The other naive thing that the LIA did is that when Goldman told it that its derivative would cost $200 million, it just … paid the $200 million. You’re not really supposed to do that either. The bespoke over-the-counter derivatives market allows for a certain amount of haggling. You could say, for instance: “What about $190 million?” You could engage an independent consultant to model up the trades and come up with a fair price. Or you could just go to another bank, show them the term sheet, and ask them to give you a better price. (This is rather rude!) Just accepting whatever price you get, with no check on its fairness, is a bit silly. But it’s not that silly. It happens. “Even if the profits were greater because of the LIA’s failure to challenge the prices it was offered,” writes the judge, “that would not be unusual and so not something from which an inference of undue influence could arise.” There’s a lot of discussion about how much money Goldman actually made on the trade, and whether that profit was so crazy as to itself prove undue influence, and I will summarize it by saying: The profit was very large, but not obviously inappropriate.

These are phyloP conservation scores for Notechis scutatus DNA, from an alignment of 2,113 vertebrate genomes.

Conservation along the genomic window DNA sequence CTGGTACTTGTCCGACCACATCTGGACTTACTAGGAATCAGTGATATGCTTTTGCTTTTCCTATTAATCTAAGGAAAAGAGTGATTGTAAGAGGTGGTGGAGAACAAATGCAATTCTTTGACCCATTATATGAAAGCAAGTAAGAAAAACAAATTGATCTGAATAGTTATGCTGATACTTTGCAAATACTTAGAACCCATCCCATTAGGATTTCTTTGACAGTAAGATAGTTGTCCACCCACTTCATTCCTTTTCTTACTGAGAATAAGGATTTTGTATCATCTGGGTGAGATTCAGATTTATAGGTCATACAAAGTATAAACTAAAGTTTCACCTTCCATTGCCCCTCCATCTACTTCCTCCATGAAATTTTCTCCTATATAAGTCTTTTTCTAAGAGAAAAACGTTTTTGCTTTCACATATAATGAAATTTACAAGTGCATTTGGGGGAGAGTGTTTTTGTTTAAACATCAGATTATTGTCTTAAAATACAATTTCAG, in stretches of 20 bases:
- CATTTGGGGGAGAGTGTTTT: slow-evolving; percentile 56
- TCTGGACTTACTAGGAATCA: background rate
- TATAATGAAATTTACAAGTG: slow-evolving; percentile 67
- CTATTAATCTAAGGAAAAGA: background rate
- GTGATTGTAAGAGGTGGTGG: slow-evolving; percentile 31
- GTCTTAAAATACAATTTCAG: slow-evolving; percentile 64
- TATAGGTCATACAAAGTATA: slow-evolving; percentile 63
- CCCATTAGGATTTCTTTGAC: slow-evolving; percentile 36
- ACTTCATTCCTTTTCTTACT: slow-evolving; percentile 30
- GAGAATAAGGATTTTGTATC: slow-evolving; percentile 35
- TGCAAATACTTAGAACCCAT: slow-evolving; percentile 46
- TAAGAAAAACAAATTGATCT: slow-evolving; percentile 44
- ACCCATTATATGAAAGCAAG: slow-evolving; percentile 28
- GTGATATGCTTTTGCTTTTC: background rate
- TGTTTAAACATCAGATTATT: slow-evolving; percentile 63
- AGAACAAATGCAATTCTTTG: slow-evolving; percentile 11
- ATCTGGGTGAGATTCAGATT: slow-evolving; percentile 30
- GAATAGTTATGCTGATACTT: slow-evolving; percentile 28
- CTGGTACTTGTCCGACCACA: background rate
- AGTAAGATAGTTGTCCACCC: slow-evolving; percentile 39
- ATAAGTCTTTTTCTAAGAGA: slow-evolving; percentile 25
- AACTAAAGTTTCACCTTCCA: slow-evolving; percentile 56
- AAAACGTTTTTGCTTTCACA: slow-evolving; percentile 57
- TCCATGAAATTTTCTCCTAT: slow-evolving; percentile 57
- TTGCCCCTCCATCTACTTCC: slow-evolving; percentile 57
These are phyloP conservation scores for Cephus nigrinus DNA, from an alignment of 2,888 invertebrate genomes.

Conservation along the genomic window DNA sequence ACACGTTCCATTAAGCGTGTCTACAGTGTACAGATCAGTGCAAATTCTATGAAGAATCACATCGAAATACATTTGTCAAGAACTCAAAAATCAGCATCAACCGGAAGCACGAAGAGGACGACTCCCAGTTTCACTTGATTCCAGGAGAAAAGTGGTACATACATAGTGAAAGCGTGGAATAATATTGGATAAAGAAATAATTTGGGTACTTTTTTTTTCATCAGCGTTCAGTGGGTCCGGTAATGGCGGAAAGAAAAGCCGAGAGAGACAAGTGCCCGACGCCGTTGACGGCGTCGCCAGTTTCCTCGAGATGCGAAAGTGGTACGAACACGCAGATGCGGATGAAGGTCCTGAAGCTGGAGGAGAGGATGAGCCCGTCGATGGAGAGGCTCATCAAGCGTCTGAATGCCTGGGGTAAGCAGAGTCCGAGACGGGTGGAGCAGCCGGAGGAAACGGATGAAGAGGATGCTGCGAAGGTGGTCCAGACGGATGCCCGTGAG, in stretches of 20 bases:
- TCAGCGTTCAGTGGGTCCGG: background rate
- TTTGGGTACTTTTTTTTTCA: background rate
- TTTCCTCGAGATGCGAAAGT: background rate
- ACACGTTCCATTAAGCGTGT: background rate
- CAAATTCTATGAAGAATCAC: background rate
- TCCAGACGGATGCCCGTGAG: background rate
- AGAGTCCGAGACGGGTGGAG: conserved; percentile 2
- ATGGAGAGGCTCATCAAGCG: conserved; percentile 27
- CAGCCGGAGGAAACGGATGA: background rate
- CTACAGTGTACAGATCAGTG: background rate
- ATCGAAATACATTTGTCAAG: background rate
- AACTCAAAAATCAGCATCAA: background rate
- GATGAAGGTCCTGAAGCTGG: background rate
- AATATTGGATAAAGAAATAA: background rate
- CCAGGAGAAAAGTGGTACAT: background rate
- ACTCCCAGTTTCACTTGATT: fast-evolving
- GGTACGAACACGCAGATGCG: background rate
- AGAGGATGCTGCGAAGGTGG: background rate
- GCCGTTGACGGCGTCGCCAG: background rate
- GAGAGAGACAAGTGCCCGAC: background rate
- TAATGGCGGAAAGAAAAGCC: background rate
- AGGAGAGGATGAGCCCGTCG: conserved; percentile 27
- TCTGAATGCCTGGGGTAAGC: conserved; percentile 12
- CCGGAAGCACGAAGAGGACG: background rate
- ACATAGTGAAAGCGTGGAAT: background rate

This case boils down to the question: If you are a bank, and you are smart and good at finance, and you come across a customer with a gigantic pile of money, and the customer isn’t especially sophisticated at finance, and you rub your hands together in glee about how much money you can make, and you wine and dine the client, and you get the client to do some big trades, and the customer doesn’t exactly understand every detail of the trades, and they work out badly for the client, and they look in hindsight kind of stupid, but they make you a lot of money — is that bad? There is a long tradition, in the financial industry and the law, of thinking that it’s just fine. It’s unseemly, sure; you don’t talk about it quite so explicitly. But the life of a derivatives salesman is hard; lots of potential trades never work out, and lots of customer are tough and sophisticated and wring every penny of profit out of you before agreeing to a trade. When you find a customer who will do huge trades at huge profit margins without complaint, that makes up for a lot of troubles elsewhere, and you will buy that client all the fancy dinners it can eat. And you will trust in the longstanding assumption that the customer is an arm’s-length counterparty, responsible for looking out for its own best interests just as you are responsible for looking out for yours. That assumption has been questioned a lot recently: After the financial crisis, it is no longer entirely satisfying to say that customers dealing with banks should look out for themselves, and that banks have no responsibility for protecting customers from themselves. But, in the U.K. at least, it is still the law.